Trespass

Background

Black’s Law Dictionary defines trespassing as, “An unlawful act committed against the person or property of another; especially, wrongful entry on another's real property.” In addition to this definition, the dictionary defined trespass in more specific subsections due to the broadness of the term. These classifications are:

  • Continuing Trespass: A trespass in the nature of a permanent invasion on another's rights, such as a sign that overhangs another's property.
  • Criminal Trespass:1) A trespass on property that is clearly marked against trespass by signs or fences. 2) A trespass in which the trespasser remains on the property after being ordered off by a person authorized to do so.
  • Innocent Trespass: A trespass committed either unintentionally or in good faith.
  • Joint Trespass: A trespass that two or more persons have united in committing, or that some have actually committed while others commanded, encouraged, or directed it.[1]

Nolo’s Plain-English Law Dictionary states that trespass can be presented in court as either a tort or a crime. The dictionary states that trespass is considered a crime if it is done willfully, while it is a tort if the defendant commits a civil wrong which the plaintiff could sue over. [2]

Model Penal Code

The Model Penal Code (MPC) § 221.2 separates criminal trespass into two categories and outlines ramifications of the crime:

  1. Buildings and Occupied Structures: A person commits an offense if, knowing that he is not licensed or privileged to do so, he enters or surreptitiously remains in any building or occupied structure, or separately secured or occupied portion thereof. An offense under this Subsection is a misdemeanor if it is committed in a dwelling at night. Otherwise it is a petty misdemeanor.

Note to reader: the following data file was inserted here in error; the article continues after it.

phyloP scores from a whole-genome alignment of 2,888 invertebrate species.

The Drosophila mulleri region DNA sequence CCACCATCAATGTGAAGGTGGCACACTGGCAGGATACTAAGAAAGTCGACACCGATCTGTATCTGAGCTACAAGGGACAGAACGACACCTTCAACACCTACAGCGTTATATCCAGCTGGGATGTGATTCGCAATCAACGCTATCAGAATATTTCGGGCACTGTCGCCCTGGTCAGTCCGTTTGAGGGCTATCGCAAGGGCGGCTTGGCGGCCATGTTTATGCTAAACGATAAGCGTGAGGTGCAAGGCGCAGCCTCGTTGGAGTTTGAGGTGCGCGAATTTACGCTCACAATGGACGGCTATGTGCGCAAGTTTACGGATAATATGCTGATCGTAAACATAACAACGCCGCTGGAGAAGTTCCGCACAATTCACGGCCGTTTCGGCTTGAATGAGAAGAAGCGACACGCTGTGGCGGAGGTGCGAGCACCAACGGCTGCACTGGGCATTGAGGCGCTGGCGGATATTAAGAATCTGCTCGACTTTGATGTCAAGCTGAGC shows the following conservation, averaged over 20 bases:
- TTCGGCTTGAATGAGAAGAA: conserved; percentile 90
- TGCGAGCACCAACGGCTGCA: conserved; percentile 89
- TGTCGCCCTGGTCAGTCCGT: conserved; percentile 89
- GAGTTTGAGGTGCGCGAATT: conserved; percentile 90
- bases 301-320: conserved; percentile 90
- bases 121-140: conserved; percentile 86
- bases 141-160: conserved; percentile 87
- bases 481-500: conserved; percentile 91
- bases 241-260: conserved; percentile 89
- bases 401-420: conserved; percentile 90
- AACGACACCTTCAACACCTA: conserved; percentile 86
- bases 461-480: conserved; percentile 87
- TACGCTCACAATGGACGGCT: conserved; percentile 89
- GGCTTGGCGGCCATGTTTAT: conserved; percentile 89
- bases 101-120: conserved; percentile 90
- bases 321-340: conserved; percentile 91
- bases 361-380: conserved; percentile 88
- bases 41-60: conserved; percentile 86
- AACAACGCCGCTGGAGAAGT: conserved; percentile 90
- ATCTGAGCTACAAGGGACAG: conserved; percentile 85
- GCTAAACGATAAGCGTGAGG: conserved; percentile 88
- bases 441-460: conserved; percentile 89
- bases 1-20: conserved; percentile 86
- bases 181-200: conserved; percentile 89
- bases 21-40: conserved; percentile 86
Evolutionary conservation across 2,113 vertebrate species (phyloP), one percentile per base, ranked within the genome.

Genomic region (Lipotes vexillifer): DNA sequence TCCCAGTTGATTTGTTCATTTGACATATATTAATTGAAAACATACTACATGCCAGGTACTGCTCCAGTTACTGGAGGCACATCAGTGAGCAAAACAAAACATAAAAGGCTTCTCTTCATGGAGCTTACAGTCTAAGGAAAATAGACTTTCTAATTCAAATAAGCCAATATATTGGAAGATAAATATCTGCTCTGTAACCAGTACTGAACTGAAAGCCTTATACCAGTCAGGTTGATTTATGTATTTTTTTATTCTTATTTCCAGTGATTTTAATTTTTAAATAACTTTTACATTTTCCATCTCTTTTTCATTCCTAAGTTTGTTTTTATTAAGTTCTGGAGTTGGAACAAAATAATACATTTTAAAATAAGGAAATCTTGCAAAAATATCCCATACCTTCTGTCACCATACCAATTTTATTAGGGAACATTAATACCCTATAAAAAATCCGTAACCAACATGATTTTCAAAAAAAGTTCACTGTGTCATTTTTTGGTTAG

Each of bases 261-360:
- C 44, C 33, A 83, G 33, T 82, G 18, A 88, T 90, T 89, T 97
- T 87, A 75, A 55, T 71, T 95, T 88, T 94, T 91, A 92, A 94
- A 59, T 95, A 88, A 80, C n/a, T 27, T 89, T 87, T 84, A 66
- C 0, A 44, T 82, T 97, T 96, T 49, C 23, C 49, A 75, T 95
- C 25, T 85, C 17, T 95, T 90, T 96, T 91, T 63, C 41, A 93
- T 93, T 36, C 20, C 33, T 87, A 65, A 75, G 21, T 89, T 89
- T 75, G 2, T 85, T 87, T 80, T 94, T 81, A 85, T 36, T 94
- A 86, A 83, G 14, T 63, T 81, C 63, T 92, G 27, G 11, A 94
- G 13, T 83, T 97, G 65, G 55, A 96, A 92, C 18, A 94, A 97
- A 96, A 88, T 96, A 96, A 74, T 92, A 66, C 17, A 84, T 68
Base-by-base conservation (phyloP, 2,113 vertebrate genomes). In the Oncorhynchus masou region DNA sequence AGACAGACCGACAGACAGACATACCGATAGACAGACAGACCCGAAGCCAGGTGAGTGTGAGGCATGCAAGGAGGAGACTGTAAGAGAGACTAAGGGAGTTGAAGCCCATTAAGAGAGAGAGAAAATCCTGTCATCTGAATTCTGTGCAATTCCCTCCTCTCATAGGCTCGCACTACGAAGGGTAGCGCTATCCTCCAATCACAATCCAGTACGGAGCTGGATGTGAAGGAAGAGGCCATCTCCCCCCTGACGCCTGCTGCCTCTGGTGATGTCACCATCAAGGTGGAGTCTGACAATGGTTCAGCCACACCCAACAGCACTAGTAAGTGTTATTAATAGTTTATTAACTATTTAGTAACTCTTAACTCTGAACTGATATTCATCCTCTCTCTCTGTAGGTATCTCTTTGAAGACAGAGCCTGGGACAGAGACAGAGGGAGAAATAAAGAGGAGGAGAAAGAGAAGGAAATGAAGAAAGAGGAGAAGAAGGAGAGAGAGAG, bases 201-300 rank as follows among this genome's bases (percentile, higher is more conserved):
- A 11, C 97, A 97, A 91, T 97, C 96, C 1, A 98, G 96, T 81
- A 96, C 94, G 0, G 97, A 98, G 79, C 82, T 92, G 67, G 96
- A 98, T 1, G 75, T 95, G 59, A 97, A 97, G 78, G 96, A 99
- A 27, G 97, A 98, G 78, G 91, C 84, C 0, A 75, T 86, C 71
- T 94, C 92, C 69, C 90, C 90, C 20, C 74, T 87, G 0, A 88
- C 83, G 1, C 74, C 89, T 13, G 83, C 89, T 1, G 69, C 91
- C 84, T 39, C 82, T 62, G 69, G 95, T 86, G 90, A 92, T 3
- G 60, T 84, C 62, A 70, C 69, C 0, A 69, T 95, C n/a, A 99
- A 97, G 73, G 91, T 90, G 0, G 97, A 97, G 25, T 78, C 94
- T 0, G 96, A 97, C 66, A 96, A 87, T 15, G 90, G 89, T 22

2. Defiant Trespasser: A person commits an offense if, knowing that he is not licensed or privileged to do so, he enters or remains in any place as to which notice against trespass is given by:
  • actual communication to the actor; or
  • posting in a manner prescribed by law or reason- ably likely to come to the attention of intruders; or
  • fencing or other enclosure manifestly designed to exclude intruders.

An offense under this subsection constitutes a petty misdemeanor if the offender defies an order to leave personally communicated to him by the owner of the premises or other authorized person. Otherwise it is a violation.[3]

Variation by Jurisdiction

California

Title 14, Section 602 of the California Penal Code defines trespassing as, “entering someone else's property with the intent to damage that property, entering someone else's property with the intent to interfere with or obstruct the business activities conducted thereon, entering and "occupying" another's property without permission, and refusing to leave private property after you've been asked to do so.” On top of this the California Penal Code adds two elements that must be satisfied to establish trespassing, these elements are, “the fact that you willfully willfully enter someone else's property,” and, “with the specific intent to interfere with that person's property rights.” Trespassing violations in California are most frequently prosecuted as misdemeanors and convictions can result in six months in a county jail and a maximum $1,000 fine. However certain violations will only constitute an infraction on ones first offense, an example of this is ignoring a “no trespassing” sign one time without causing any damage to the property.[4]

Florida